Deep among the lichen-draped canals of the elder bayou lies the domain of the voodoo priestess Grezelda. Her home, perched among the intertwining vines in a thicket of cypress trees in the deep swamp, is difficult to find even with the half-correct directions of the commoners who live on the swamp’s outskirts and sometimes venture in to risk their lives for her aid. Unfortunately for your party, Grezelda possesses a key vital to their mission, and they must venture forth to seek the swamp witch and barter for their prize.
Grezelda greets the party with open arms but with her own odd tongue-clucking language. Despite your best efforts you cannot dredge up a suitable method of deeper communication, but through gestures and primitive conversational grimaces you gather that she is willing to give you what you need, provided that you beat her in a game.
In the center of Grezelda’s hut is a table made from the twisted trunk of a swamp cypress tree. She bids each player sit. She goes to a cupboard, taking out a few humanoid-shaped dolls made of woven swampgrass fibers, beads, and bits of hair. These she places before herself as she sits, one between each character and herself.
Grezelda places her offering onto the table before her: the key the party desires. Each of you are expected to place an offering as well, whether it be food, valuable trinkets, or arcane sundries, to forfeit in the event of your loss. Grezelda is careful to approve or disapprove the collection of items; to her the net value must be enough for her to deem it worthy the risk of losing the key.
Grezelda takes out a sack made of animal hide, bedecked with beads and feathers. From it she carefully counts a number of colored tiles. She counts an equal number for each of the three colors: red, green, and blue. (5 each of R, G, and B for a total of three players, 6 each for 4, 7 each for 5, 9 each for 6 total players). She then places these tiles into the bag, shakes it, and pulls out two tiles for herself, placing them before her. She hands the bag to each player in turn such that they do the same. Once each player has their two tiles, she pulls a final tile from the bag and places it in the center. Now the game begins with Grezelda acting first.
Rules of the Game
On closer inspection the tiles are each engraved with a symbol. These correspond to fire, foliage, and water. At the core of the game is the idea that fire consumes foliage, foliage grows from water, and water quenches fire. In a boring version of the game a player would take one of their tiles of the appropriate color and place it on top of the tile in the center, thereby `defeating' it. They would then keep the defeated tile as a point and Grezelda would offer them the bag to draw a new tile to replace their spent one, which remains in the center.
In this version of the game, however, players use their
tiles as if they were the same tiles as
those belonging to the player on their right. For example, Grezelda’s left green `G' tile in the image above counts as the blue 'B' tile belonging to player character 2 sitting on her right. On her turn, Grezelda can
play her left tile to defeat the red center tile.
A player may pass any tile to the player on their right instead of playing a tile. Each other player must, in succession, take one of their other tiles and pass it to the player on their right, until it goes full circle.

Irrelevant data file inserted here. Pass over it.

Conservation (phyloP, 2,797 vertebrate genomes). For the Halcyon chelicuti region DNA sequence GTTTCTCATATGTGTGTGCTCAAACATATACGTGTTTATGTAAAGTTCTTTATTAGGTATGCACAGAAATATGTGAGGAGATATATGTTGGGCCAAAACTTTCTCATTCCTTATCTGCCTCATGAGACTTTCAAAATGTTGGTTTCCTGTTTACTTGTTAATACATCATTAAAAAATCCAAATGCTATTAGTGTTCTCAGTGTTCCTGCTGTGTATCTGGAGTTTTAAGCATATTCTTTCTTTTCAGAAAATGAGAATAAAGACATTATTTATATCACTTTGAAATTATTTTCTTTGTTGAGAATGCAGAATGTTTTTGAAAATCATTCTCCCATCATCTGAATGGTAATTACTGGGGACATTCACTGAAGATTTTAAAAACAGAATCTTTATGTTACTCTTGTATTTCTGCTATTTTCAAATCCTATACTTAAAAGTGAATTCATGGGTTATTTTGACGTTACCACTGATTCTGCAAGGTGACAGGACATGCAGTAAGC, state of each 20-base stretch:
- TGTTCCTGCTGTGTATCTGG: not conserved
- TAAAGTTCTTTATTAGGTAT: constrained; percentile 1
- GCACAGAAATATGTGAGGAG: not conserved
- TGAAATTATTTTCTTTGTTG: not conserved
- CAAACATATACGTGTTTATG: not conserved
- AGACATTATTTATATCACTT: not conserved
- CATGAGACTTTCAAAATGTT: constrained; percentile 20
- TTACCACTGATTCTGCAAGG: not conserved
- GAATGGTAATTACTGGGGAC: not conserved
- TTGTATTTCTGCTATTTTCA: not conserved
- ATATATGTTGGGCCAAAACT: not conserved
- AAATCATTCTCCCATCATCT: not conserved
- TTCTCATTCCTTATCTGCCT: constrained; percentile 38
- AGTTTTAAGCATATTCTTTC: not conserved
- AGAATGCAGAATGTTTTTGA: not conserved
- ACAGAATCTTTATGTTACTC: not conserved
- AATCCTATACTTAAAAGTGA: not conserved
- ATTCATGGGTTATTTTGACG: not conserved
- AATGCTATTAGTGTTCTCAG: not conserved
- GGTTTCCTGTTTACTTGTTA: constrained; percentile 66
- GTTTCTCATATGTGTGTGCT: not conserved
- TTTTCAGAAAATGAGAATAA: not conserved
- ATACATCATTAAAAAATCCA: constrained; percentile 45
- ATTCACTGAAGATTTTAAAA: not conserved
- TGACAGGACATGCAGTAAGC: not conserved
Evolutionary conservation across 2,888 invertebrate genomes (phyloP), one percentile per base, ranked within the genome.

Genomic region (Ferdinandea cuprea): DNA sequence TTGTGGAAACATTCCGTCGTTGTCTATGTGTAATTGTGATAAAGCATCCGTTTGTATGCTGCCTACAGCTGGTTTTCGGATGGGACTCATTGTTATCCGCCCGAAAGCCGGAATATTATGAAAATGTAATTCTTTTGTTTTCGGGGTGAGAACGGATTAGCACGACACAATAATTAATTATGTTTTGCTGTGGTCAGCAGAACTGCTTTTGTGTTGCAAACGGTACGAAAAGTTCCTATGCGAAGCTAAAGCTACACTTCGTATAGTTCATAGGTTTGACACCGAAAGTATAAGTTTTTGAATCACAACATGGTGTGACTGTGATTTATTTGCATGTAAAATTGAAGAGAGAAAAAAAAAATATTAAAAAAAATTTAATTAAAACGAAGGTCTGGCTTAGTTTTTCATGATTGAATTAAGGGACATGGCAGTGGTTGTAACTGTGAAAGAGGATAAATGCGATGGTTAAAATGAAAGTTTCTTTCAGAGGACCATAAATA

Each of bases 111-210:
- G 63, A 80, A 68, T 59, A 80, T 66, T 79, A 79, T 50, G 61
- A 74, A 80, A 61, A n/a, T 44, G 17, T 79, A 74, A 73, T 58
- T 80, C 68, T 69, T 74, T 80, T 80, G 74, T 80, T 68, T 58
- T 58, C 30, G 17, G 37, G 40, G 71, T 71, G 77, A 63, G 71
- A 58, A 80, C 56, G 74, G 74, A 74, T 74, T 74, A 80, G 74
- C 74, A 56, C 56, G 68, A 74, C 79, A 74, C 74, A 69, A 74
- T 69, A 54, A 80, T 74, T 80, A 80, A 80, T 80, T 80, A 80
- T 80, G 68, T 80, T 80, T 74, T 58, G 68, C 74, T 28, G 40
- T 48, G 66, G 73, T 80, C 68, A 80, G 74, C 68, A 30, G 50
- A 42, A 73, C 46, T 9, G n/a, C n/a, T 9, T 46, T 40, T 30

If at any time no player possesses the correct color tile to defeat the center tile, Grezelda takes all tiles on the board, puts them in her bag, shakes it, and doles out new tiles. Points are retained.
Once a player has acted, play proceeds to their left. The game is over once a player has collected three defeated tiles. The winner takes all of the offerings in the center of the table.
Voodoo Reinforcement Learning
The trick of the game is that the players do not know the rules ahead of time, and must learn to play by trial and error. Any time a player breaks a rule or plays incorrectly, Grezelda pulls out a rusted dagger and makes a small cut on the offending player’s voodoo doll, drawing a bit of blood from the player as well. The doll emits a thick black ichor, which she collects in a small earthen vial, clucking happily. Players must catch on to what the legal moves are and avoid losing all of their trinkets and the will to play.
A player who makes a violation during their turn forfeits their turn.
Notes for the DM
- You can easily emulate the game using a set of colored tokens and placing everyone around a table. Whenever a player breaks a rule, have Grezelda make a little snickering noise and ceremoniously draw the knife.
- Grezelda does not give any feedback except for her response to violations.
- It is expected that the players will have to ante up and play a few times in order to defeat her.
- The game isn’t all that difficult, and though Grezelda plays first it is typically possible, as a group of players, to force her to not be able to collect a point come her next turn. This requires the players to collaborate.
- Play Grezelda as you will, but have her quickly collect points to end games and collect the players’ offerings.
- The party may get fed up and attack Grezelda. Perhaps she is a powerful shaman or has other tricks up her sleeves to prevent this.
- Voodoo Reinforcement Learning can be adapted to other settings and to more complicated setups.